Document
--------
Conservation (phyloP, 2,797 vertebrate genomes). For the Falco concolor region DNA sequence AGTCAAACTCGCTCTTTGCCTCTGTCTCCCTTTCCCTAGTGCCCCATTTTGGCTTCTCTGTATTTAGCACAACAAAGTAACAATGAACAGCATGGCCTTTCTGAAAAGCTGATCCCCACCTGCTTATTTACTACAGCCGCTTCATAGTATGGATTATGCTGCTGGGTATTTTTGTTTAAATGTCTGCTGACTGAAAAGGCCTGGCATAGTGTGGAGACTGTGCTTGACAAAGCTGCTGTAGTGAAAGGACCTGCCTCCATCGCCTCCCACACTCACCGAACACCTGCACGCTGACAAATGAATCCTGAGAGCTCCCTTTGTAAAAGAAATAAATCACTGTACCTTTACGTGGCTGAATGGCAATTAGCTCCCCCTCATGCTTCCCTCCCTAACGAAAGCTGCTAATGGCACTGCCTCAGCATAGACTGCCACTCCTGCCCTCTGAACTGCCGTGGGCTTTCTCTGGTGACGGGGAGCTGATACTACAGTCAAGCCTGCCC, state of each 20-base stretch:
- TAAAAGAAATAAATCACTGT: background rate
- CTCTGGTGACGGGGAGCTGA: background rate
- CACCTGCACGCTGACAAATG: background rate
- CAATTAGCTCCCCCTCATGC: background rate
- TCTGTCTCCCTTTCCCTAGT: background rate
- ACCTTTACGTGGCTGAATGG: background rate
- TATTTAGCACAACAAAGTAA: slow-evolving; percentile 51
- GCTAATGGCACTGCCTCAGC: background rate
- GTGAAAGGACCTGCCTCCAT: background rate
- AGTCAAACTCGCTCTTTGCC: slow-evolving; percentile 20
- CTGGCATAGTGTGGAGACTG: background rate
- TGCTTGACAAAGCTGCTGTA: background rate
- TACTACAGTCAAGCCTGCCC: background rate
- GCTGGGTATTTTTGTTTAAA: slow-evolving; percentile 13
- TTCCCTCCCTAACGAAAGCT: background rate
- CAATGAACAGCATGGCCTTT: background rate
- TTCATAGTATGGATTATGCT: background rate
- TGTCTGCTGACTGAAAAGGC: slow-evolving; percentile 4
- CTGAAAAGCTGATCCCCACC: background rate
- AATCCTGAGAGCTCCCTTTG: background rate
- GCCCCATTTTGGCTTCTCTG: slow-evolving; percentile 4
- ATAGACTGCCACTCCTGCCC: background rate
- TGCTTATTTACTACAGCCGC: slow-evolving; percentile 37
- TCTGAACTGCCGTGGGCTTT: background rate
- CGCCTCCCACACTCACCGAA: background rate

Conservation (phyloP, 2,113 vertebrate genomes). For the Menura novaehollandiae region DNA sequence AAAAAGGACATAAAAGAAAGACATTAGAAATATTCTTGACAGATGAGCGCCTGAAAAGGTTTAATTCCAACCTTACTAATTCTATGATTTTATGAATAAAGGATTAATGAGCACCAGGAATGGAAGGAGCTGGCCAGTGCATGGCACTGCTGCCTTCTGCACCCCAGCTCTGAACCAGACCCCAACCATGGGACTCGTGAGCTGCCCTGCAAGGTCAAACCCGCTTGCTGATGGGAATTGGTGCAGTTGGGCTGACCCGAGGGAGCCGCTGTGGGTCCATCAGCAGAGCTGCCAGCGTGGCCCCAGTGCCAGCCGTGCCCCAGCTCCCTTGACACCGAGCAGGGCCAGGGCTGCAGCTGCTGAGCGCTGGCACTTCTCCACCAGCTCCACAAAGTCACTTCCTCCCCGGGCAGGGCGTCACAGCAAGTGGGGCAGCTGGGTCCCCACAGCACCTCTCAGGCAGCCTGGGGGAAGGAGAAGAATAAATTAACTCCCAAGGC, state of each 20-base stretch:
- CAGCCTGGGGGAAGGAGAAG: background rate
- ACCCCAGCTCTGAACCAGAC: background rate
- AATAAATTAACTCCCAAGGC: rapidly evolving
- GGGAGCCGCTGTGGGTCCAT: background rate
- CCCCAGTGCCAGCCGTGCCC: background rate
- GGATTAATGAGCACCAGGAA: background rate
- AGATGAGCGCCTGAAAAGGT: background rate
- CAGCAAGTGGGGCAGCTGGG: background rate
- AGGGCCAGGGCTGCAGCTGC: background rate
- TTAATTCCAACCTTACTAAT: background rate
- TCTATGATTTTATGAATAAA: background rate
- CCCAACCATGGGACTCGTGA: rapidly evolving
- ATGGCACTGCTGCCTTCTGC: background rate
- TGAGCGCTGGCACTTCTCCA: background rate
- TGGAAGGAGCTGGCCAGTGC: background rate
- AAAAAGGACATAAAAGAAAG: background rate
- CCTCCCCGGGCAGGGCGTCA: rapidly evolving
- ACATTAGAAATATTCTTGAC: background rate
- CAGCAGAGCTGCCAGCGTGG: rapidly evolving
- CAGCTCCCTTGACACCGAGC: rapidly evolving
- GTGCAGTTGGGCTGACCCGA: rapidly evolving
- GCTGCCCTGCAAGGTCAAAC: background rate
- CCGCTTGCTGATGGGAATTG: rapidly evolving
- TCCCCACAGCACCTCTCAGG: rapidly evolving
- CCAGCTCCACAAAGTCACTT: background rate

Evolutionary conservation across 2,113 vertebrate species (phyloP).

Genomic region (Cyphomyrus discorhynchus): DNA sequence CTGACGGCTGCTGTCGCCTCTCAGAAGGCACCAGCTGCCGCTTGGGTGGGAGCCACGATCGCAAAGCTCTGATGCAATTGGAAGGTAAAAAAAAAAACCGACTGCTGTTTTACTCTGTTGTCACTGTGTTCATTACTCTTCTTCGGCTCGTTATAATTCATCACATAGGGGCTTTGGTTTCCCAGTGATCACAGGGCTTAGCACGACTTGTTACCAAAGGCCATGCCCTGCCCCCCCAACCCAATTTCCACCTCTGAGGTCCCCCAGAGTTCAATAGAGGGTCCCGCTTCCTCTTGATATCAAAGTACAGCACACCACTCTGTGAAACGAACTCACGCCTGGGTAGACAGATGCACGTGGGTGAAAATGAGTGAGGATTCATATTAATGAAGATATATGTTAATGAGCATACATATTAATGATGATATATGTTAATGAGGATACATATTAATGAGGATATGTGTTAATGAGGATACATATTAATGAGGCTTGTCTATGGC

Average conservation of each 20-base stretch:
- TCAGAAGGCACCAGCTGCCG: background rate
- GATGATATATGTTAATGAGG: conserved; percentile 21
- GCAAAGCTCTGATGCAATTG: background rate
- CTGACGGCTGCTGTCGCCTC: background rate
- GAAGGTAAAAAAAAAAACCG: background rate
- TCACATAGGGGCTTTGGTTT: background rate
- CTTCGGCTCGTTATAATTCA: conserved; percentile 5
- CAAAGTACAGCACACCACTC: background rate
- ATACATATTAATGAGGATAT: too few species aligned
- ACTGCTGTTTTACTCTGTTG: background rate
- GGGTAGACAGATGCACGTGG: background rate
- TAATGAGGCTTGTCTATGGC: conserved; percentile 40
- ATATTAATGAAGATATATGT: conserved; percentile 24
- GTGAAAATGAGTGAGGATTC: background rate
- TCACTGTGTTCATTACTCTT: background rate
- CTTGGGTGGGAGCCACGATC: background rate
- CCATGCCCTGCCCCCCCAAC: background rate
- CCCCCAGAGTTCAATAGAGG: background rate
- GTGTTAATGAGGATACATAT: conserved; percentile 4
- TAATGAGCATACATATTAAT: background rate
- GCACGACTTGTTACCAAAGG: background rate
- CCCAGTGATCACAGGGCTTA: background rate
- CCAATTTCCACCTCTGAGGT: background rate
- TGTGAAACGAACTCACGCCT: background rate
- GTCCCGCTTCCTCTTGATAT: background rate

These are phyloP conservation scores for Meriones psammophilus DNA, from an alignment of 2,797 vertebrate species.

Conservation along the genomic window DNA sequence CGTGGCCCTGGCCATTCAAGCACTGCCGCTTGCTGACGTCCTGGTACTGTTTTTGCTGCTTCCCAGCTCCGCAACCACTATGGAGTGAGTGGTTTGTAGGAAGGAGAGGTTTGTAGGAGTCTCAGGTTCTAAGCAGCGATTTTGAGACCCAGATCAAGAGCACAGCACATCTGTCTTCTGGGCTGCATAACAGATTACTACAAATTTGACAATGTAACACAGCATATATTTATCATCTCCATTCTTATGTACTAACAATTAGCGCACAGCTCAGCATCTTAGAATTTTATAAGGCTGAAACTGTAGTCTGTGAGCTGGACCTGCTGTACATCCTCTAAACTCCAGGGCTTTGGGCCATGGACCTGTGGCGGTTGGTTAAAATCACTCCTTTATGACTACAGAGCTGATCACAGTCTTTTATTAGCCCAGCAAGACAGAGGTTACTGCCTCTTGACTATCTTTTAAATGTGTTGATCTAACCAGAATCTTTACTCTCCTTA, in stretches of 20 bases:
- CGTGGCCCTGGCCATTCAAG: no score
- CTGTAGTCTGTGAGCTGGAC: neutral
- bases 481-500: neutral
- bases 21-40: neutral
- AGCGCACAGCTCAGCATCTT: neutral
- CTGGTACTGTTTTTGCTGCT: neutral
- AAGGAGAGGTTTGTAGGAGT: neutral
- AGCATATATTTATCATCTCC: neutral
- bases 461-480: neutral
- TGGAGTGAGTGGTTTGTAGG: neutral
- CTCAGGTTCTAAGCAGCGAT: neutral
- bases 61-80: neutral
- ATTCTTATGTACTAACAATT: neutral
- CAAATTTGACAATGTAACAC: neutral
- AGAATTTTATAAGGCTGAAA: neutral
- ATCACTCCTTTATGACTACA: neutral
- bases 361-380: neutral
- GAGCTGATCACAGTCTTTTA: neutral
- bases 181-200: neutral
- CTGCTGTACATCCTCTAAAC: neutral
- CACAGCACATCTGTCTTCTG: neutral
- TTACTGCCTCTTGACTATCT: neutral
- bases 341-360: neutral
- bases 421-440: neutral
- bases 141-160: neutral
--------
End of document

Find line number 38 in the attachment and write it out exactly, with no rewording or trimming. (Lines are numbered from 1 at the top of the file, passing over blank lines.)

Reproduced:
- TCTATGATTTTATGAATAAA: background rate